Saturday Night Genealogy Fun – Childhood Toys

Randy Seaver posts a regular Saturday Night Genealogy Fun challenge and this answer of mine is Saggers family related.

The challenge topic for this weekend came from Jen at Auntie Jen’s Family Trees. She had posted “Throwback Thursday Favorite Toys” on 23 January, and Linda Seaver thought it would make a good SNGF topic. And Randy agreed.

“What are some (one or more) of the toys you played with as a child?
Share your favorite toy(s) with us….”

My favourite toys were books and dolls, to put them alphabetically. I don’t know which I’d have rated first when I was little. Before I left ‘home’ I ended up with a lot of dolls, and quite a lot of books. I still have a few of the dolls and a lot of the books – and more.

Not everything was brand new. In fact, since my Na enlisted me to help at the church sales she was involved in, I often got to pick out dolls and books second hand. And sometimes, if I was lucky, things were passed down to us.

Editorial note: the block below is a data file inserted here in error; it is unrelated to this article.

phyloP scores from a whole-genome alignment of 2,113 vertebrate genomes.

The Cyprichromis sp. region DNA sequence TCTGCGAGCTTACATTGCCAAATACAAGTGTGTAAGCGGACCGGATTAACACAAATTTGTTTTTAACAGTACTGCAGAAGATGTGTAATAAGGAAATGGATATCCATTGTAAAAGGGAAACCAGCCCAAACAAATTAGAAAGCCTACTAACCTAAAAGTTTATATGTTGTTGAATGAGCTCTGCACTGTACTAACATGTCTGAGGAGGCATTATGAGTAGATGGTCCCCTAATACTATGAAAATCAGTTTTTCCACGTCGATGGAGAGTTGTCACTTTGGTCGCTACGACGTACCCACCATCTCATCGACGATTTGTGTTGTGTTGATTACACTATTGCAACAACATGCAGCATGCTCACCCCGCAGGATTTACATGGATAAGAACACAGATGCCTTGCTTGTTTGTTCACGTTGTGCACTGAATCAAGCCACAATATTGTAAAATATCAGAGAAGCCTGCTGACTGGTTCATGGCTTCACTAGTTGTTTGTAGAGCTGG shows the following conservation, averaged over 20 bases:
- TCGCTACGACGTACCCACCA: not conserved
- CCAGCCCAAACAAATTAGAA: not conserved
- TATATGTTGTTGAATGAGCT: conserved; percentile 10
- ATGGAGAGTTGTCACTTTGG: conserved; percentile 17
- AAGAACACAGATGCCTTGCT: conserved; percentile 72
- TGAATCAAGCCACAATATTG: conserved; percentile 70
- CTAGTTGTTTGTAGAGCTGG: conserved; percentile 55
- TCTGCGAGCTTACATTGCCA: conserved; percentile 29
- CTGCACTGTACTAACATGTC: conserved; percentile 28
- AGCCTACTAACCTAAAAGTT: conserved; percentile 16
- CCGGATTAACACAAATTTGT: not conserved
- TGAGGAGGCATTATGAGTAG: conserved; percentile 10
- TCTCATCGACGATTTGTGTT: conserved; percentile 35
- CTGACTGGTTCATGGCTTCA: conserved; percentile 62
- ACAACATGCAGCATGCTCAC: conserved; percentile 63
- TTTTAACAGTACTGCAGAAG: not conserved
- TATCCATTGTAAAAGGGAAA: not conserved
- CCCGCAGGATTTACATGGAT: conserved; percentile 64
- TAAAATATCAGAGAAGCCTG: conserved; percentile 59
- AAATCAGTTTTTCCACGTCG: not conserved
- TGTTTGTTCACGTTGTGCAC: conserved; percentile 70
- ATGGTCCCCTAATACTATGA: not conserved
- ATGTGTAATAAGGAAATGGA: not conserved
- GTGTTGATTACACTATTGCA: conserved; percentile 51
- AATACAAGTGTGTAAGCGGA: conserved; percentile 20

Here is a now old book with thick board pages given to me by my great aunt and uncle, Uncle Bob and Aunt Elsie, my grandmother’s sister. It’s ‘well loved’, but still good enough that I read it to my little grandson.

It was published in England – the Saggers sisters were all from there; they’d emigrated to Canada in 1907. The book is from the 1940s so someone brought it back from a trip or perhaps a relative in England sent it here to Vancouver. As I child I didn’t care that a few scenes weren’t familiar ones but as it happens, many were. As you will see, the book was inscribed for me by Auntie Elsie and Uncle Bob. I’m sure I was excited about that. Not for my baby brother!

I was pretty careful with my books; my mother was always watchful, I thought. But this book does have initials pencilled in on almost every page. Whose, I wonder? And whose writing? I know it’s not mine. Maybe it’s one of those Saggers-Westwood cousins??

Happy Hours child's book cover 1940
Happy Hours children’s book, 1940s.
Published in Great Britain by Thomas Nelson and Sons, Ltd.
Happy Hours book page-little curl with paper curls in her hair